The following are excerpts from the book “Integrate your Logistic Processes with Odoo: Efficient Warehouse Management with Sales and Purchases integration,” by Els Van Vossel and Fabien Pinckaers, authors of the original work, July, 2011
The key to continued logistics success is effective Purchase, Sales & Warehouse Management. Odoo’s Purchase, Sales and Warehouse features are flexible and highly developed to assist you in managing all aspects of logistics, also in a multi-company environment.
Odoo can build a new breed of business applications, more modular, more customer-friendly, fully web-based, which others cannot due to the heritage of their legacy systems.
Odoo is a comprehensive suite of business applications including Sales, CRM, Project management, Warehouse management, Manufacturing, Financial management, and Human Resources, just to name a few. More than 1000 Odoo modules are available from the Odoo Apps market place.
Odoo allows you to set up advanced push and pull rules to manage complex routes in your warehouses. Purchase proposals and sales forecasts can easily be created from Odoo. In a few clicks, your sales person can transfer necessary information to the customer about the current and virtual stock. Accountants can have real-time stock valuation for all or selected products.
Let us start by configuring the different components we need. In the next sections, we will define:
Go to Administration > Users > Users and add the Useability / Multi Companies group to your user, to be able to use Odoo in a multi-company environment.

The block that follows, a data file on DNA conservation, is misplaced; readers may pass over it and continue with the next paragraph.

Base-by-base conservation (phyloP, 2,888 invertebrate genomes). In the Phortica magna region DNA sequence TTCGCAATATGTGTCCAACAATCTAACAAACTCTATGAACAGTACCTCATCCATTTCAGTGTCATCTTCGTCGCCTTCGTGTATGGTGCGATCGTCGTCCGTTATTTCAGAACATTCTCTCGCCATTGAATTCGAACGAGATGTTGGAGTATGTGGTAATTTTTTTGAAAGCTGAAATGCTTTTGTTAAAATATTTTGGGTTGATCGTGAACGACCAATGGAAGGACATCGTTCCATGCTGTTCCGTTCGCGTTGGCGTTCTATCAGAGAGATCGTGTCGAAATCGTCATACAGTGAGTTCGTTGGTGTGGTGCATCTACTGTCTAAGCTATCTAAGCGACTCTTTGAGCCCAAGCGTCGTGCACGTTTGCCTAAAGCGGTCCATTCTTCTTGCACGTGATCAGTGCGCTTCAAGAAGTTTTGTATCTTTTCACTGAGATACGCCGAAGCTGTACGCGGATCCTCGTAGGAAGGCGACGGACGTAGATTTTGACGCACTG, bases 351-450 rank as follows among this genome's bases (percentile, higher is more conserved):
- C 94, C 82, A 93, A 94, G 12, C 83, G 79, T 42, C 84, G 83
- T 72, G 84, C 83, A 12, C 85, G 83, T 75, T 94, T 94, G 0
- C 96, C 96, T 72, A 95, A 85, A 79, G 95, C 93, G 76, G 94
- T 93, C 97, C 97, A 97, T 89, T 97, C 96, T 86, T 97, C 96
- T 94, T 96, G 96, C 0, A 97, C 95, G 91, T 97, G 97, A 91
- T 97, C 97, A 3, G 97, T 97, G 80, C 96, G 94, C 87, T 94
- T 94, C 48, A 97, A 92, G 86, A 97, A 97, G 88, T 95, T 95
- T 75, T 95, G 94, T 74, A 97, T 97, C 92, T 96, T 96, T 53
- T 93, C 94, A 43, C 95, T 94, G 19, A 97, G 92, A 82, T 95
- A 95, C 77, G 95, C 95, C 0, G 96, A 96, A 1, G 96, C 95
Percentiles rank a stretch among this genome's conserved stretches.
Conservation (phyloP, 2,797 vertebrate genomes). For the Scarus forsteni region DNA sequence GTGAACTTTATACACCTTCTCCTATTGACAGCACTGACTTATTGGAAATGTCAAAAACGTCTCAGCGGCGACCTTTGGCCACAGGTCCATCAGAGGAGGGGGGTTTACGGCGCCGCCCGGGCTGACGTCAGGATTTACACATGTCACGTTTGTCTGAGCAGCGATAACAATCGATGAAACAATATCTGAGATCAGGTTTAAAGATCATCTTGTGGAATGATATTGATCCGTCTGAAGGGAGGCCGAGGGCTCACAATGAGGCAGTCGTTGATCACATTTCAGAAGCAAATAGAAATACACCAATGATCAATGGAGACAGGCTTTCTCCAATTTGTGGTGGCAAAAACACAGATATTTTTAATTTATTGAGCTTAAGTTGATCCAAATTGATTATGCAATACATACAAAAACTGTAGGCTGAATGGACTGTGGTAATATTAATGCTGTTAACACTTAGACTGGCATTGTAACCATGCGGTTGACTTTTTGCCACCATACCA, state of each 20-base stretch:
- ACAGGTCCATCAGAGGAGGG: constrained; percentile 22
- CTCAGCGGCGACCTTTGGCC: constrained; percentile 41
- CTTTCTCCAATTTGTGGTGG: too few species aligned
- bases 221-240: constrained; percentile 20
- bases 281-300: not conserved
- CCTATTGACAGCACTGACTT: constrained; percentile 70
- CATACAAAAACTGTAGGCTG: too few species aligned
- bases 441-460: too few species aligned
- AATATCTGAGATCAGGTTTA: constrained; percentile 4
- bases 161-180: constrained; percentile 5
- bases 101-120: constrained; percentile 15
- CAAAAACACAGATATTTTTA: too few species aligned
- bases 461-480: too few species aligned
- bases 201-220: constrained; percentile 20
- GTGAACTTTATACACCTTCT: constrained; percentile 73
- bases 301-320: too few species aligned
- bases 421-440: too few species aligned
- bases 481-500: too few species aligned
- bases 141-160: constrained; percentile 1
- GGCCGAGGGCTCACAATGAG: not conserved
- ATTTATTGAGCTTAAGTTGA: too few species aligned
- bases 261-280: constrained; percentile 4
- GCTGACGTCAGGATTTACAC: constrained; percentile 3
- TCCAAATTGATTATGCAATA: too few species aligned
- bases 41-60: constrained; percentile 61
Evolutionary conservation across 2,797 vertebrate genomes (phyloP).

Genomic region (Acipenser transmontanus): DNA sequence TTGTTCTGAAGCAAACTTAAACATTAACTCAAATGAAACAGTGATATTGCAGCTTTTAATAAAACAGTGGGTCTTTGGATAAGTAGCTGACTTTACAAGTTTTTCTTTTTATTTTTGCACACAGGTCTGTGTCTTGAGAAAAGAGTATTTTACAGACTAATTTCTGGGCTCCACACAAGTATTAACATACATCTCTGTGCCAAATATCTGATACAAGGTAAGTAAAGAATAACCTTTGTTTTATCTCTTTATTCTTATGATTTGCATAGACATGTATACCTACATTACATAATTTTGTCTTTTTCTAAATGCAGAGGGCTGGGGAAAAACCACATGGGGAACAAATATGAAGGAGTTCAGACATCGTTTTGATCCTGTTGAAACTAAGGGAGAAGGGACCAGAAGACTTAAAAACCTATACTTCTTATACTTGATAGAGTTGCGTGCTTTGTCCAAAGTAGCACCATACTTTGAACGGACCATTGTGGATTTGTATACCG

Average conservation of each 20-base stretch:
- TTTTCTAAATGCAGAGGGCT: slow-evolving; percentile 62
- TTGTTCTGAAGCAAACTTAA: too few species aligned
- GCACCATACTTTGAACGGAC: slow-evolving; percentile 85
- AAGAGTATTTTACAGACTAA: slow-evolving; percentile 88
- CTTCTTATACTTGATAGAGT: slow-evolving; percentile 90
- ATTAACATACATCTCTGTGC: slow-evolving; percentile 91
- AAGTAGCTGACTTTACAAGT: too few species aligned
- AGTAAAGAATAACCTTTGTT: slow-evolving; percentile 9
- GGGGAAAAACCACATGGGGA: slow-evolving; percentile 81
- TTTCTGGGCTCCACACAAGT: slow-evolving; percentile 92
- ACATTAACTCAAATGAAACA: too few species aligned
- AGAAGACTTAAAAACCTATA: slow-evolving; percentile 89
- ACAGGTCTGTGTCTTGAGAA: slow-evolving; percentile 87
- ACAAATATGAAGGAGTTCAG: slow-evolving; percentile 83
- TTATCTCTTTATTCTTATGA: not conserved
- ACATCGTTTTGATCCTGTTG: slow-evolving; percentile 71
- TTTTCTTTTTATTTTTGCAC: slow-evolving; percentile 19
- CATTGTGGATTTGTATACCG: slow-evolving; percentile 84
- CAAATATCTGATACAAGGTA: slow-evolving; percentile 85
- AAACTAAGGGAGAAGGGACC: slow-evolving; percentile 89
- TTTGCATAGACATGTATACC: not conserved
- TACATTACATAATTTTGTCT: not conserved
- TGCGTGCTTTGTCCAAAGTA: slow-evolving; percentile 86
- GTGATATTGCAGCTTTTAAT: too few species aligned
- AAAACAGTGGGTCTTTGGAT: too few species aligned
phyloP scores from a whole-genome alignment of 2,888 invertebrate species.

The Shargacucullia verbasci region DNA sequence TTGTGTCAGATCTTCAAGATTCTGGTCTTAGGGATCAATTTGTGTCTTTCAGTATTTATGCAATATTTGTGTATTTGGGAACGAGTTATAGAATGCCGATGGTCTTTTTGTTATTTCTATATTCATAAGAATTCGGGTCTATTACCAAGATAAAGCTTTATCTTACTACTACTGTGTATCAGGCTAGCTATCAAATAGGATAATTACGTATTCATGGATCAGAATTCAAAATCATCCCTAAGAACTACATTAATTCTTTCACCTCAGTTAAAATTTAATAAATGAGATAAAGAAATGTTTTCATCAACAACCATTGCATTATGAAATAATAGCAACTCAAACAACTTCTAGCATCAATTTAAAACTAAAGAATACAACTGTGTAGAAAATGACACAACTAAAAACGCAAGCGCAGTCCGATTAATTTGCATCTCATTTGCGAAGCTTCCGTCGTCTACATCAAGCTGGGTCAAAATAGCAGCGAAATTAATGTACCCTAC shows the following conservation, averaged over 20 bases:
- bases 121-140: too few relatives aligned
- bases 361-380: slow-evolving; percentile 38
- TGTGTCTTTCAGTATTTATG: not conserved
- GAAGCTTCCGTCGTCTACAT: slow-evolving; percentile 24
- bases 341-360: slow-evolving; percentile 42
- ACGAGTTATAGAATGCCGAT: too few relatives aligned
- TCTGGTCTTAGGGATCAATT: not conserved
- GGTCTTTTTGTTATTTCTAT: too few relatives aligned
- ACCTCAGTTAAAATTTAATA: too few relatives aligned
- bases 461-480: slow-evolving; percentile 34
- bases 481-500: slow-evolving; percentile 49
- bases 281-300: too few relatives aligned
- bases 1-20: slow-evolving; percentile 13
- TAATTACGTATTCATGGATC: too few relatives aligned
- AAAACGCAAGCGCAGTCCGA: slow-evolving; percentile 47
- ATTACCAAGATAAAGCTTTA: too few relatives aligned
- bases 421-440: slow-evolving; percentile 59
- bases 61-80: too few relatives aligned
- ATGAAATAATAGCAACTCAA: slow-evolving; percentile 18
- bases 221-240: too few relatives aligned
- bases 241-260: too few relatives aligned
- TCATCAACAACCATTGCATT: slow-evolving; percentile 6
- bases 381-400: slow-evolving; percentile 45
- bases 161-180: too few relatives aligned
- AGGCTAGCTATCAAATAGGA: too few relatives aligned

Three companies have to be defined. One mother company (Odoo) and two children (Odoo Belgium and Odoo France).
On the one hand, the two child companies will be used to support the flow of goods. On the other hand, the mother company will be used to aggregate the different information from Odoo France and Odoo Belgium.
Figure 7.2: Companies Structure
To view the companies’ structure, you have to add the group Usability/Multi Companies to your user.
Here are the different configurations for the mother and the child companies (for the child companies, do not forget to add a parent company):
Figure 7.3: Companies Conﬁguration
For each company, you have to define an accounting setting. To do this, go to the Accounting > Configuration > Financial Accounting > New Company Financial Setting.
Figure 7.4: Creating Charts of Accounts
Each of your companies can have its own speciﬁc Chart of Accounts.
The users are used to log in to the system and to give the appropriate access rights to each person. This concept is different from the employee who is created through the Human Resources module.